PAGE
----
The Secrets to Security Leadership

Session Leader: Ray Bernard

Over the past 20 years the security profession has advanced from “guards, gates and guns” to a broader business-based approach to security risk management. That advancement has chiefly been described as “business alignment.”

Aligning security with the business has been proven to be a valuable principle. Although many books and security conference presentations have touted it, there is still much legacy thinking that remains in the concepts presented.

It’s true that security risk management and security operations must be well-aligned with business priorities and objectives, and with the critical functions and operations of the business. However, true business alignment goes much further.

If Security were truly aligned with the business, security positions at all levels from managers to directors to VPs and CSOs would receive the same kind of leadership education that other business leaders receive! That happens in some leading companies, but is not a common practice.

There is a big difference between security management, which is the current focus of ESRM (Enterprise Security Risk Management), and security leadership.

As internationally renowned business guru Peter Drucker famously explained:

  • Management is about doing things right.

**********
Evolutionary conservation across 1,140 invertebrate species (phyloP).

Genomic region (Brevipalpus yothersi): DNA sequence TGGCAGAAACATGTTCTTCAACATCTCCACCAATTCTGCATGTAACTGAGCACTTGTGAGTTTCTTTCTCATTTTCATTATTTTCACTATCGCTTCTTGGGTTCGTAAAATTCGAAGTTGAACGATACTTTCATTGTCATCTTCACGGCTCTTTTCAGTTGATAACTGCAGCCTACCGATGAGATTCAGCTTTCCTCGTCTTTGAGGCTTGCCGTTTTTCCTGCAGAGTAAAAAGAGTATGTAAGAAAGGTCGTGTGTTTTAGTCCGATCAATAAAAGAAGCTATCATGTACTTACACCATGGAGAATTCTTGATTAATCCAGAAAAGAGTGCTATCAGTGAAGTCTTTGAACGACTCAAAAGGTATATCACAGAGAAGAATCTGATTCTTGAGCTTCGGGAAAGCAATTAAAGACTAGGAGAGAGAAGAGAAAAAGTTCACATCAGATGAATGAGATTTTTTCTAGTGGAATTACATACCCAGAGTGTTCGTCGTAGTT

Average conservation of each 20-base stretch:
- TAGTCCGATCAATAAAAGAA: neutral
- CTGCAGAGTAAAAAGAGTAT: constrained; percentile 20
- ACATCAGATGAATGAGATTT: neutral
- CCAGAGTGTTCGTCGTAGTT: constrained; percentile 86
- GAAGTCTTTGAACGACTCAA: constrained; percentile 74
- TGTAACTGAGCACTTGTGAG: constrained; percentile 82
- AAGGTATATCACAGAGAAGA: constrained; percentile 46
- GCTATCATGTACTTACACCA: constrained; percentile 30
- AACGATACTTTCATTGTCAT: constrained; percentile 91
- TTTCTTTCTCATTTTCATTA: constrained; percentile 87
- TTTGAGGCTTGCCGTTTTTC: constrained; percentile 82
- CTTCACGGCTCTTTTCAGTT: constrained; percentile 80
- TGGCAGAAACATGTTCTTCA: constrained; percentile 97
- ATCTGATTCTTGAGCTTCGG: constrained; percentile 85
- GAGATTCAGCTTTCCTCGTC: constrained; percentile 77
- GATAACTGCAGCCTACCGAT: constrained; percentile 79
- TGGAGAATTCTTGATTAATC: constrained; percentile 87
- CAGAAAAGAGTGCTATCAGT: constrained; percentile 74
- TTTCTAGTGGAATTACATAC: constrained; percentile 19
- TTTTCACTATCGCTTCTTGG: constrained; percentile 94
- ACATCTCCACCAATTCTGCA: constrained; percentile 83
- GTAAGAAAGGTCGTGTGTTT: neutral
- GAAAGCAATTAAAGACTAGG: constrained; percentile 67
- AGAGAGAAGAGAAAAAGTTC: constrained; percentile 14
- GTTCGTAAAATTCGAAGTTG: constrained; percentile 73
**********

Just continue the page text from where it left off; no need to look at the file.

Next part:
• Leadership is about doing the right things.

But it’s not a matter of “either or” when it comes to managing and leading. Both are required. You have to manage and lead. When you achieve the right balance between leading and managing, it becomes easier to do both, and the results of having this clear dual focus are beyond previous possibilities.

For many functional area leaders, the leadership focus is mostly within their functional area. However, security leaders have a wider sphere of organizational knowledge that goes beyond security operations and traditional security risk management. Their broader knowledge provides them with unique insights and leadership opportunities that can be of tremendous value to the business.

This session provide case study stories about such leadership opportunities, and explains how the mission of security in a modern organization can have have touch points that outside of loss prevention and asset protection to include the fostering of cultural improvement, and the achievement of a level of organizational resilience that goes far beyond emergency & crisis response and business recovery.

In fact, there are so many opportunities for such leadership – regardless of your current position – that you couldn’t possibly take advantage of them all. It requires a certain amount of opportunity assessment and prioritization to determine which to pursue. These opportunities are plainly visible with just a few small changes in perspective. Then they become very obvious – and also easy to pursue.